What I've Learnt: Paul Sampson, Founder & CEO at Lickd

Charlie Spargo's picture
by Charlie Spargo
Paul Sampson, Lickd

Music licensing startup Lickd supports YouTube creators who want to use fully licensed music on their content.

It is the first claim-free licensing platform for the streaming website, whose content producers have had trouble with aggressive copyright claims in the past, even for the briefest accidental clips of songs.

Paul worked in music licensing for more than 12 years, including five years as Head of Europe for Music Dealers, boosting revenue streams in brand partnerships including with Coca-Cola and Viacom. He founded Lickd in 2016 alongside Simon Davis, to help both YouTube creators and labels.

We found out what matters to him.

Which single daily habit or practice could you not do without?

Getting in ahead of my team each morning and having an hour to myself in the quiet and prepping for the day ahead. In fact, sometimes I do it from home and then come in to work but starting each day with some clear thought and solitary space is really important for me.

What's been your luckiest break?

I was a fortunate, last minute invitee to a small, private ‘anti-conference’ in Ibiza a few years ago and met an incredible bunch of people from various sectors of media that have not only inspired me but one of them turned out to be my seed investor and business partner in Lickd and my life hasn’t been the same since.

What's your best failure?

I chanced my hand at starting a boutique music/brand agency a decade or so ago, which I had to close it in its second year.

It was a short-lived affair where I tried to run before I could walk, and didn’t have the necessary experience to make it work the way it needed to. I had big, lofty plans for it, but none of the contacts or local knowledge I now know I needed.

I learnt so much through the mistakes I made and what I’d want to do differently if I was to ever go out on my own again. I learned more in that 18 months than probably any other time in my career.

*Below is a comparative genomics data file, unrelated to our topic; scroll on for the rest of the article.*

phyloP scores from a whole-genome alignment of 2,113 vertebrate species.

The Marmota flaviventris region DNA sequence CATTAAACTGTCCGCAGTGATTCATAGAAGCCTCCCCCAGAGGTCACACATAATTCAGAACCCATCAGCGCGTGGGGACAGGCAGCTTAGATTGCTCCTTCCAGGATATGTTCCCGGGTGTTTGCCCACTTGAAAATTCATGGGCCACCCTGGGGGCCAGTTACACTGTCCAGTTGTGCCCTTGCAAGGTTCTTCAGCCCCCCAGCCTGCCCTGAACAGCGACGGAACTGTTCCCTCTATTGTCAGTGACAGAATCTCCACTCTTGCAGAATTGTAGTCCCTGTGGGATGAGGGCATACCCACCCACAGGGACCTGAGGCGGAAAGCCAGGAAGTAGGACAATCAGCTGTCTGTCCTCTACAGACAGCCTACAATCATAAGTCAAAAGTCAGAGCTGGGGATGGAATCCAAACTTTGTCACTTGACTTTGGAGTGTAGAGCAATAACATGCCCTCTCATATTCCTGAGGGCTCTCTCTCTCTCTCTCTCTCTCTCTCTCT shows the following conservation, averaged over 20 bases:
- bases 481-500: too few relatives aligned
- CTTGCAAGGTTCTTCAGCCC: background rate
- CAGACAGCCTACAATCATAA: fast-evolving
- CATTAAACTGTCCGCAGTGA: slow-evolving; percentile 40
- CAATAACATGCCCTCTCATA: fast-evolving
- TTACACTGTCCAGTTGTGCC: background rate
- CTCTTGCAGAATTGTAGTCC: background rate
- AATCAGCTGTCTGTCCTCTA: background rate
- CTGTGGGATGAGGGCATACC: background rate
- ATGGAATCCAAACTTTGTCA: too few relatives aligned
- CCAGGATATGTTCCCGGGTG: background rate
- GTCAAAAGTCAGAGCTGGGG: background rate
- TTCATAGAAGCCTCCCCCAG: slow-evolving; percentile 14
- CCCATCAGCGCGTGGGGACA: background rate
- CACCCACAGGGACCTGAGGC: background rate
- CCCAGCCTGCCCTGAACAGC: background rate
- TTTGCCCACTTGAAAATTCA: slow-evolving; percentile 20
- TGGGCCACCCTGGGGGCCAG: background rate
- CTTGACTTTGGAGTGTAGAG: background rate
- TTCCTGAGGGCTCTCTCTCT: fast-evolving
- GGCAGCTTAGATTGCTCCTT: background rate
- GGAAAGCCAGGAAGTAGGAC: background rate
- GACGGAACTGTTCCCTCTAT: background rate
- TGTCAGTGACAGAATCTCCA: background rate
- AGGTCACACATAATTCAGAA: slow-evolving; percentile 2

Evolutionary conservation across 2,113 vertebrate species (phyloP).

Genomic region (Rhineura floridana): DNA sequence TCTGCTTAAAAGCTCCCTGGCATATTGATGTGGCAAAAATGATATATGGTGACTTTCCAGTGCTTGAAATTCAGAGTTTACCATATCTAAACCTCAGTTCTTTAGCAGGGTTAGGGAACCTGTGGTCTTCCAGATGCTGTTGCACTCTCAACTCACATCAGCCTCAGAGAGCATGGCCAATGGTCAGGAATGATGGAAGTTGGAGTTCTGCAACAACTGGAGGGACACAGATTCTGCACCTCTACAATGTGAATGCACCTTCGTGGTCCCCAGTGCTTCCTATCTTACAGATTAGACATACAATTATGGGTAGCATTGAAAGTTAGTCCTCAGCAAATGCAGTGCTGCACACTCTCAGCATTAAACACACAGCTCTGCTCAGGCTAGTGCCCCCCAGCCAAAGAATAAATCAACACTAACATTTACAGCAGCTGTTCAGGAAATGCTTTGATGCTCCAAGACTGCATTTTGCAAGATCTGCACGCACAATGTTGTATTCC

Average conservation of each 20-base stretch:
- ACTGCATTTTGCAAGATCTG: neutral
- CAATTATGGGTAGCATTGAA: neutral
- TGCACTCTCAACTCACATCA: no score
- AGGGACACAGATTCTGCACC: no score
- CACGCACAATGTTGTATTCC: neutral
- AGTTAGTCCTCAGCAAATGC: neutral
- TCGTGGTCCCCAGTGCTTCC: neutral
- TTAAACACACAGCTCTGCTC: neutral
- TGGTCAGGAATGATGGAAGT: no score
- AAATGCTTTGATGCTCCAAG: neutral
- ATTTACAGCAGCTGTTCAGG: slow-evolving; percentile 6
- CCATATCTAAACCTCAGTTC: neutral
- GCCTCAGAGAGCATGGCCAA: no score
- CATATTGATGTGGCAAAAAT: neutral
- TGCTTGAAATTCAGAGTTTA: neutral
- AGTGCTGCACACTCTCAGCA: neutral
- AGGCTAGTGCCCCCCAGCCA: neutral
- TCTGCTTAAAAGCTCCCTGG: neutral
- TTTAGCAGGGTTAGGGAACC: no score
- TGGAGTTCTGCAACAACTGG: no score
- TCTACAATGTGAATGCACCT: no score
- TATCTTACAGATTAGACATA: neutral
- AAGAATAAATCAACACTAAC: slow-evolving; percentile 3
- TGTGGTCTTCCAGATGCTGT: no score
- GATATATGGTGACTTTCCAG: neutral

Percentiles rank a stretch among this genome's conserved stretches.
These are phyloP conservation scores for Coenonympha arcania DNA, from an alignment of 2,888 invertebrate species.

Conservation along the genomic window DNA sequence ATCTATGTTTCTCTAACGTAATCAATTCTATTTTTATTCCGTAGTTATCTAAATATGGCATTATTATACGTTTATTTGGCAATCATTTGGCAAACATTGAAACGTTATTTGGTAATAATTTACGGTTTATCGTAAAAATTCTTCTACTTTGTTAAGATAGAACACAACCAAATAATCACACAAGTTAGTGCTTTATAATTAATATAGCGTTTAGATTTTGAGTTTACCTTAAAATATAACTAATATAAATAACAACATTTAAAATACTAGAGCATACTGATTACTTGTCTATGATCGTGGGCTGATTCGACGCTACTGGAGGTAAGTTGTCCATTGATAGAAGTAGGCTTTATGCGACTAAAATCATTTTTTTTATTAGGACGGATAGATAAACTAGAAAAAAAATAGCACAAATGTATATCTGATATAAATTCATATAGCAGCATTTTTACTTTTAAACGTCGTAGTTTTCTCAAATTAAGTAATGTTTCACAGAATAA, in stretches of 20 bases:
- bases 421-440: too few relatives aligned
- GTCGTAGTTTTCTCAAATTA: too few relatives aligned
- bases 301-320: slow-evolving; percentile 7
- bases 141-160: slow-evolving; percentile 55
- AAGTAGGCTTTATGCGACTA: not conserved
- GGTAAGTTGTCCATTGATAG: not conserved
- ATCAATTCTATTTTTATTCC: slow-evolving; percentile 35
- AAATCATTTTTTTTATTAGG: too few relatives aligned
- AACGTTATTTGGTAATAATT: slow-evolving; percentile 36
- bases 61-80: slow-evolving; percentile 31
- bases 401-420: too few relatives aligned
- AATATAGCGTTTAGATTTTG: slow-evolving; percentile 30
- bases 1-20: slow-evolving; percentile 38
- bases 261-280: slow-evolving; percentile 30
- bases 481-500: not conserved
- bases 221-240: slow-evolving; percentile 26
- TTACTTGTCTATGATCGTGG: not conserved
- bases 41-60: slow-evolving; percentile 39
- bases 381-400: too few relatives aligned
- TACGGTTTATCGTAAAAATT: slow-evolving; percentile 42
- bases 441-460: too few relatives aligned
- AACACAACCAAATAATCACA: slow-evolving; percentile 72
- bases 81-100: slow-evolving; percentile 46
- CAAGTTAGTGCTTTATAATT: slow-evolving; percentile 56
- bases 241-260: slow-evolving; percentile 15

What is the best investment you've ever made, either financial or time?

A company I joined in late 2015 went in to administration six months after i joined them. Instead of going back into the job market, I took a couple of months off to think about what I really wanted to do next.

I landed on Lickd and then took a further few months to go out and raise the investment to get started, but without giving myself that time and space I might now be in a job that wasnt fulfilling me. It’s one of the best moves I ever made.

How would you describe your work/life balance?

Not brilliant. I find it hard to take time away from the business, to be honest.

I need to be better at it and, as our team grows, I think I will be but, thus far, identifying a week or two weeks that is a ‘good time’ for me not to be at the helm seems almost impossible. That’s a personal issue though, and we’ve recently hired some excellent people that I think will enable me to take some more time off.

Which book would you recommend others to read and why?

'The One Thing' by Gary Keller, perhaps. But honestly, nothing has inspired me or taught me as much about start-ups than listening to the back catalogue of the ‘Masters Of Scale’ podcast. There are so many lessons to be learned from those that have been there and done it whilst making all the mistakes you are about to make and that podcast has guided me so much in the three years since I started the business.

What one piece of advice would you give your 21-year-old self?

Don’t fret just yet. The career you’re in now is not the endgame, rather just a learning curve for your future professional life. Take in the lessons and heed them.

Who or what has had the single biggest influence on your working life?

I have to name two people here, from different eras in my professional life. Both are ex-bosses of mine, Helen O’Hanlon and Christina Vaughan.

They both showed an incredible amount of belief in me very early on after meeting, nurtured my talents well and encouraged me to go out and do my own thing one day. They saw something in me that I was perhaps too fearful to acknowledge myself. I flourished under both of them and, without their support and encouragement, I’m not sure I’d have believed in myself enough to go out on my own.

Tell us something about you that would surprise people.

I have chicken wings named after me (“Sampson Wings”) in BBQ joints in the US (NY and Atlanta). It’s a long story.

What does success look like to you?

On a personal level, it resembles the freedom of choice afforded from financial stability. I’ve seen first hand how money issues can ruin a family environment and have a devastating butterfly effect so I’d like to be able to at least protect myself against that going forwards. That’s not to say that is the ultimate success but it is certainly a driving force for me.

Professionally, seeing Lickd achieve its mission at scale and providing the ‘win-win’ for both the industries it solves problems for, would mean the world to me.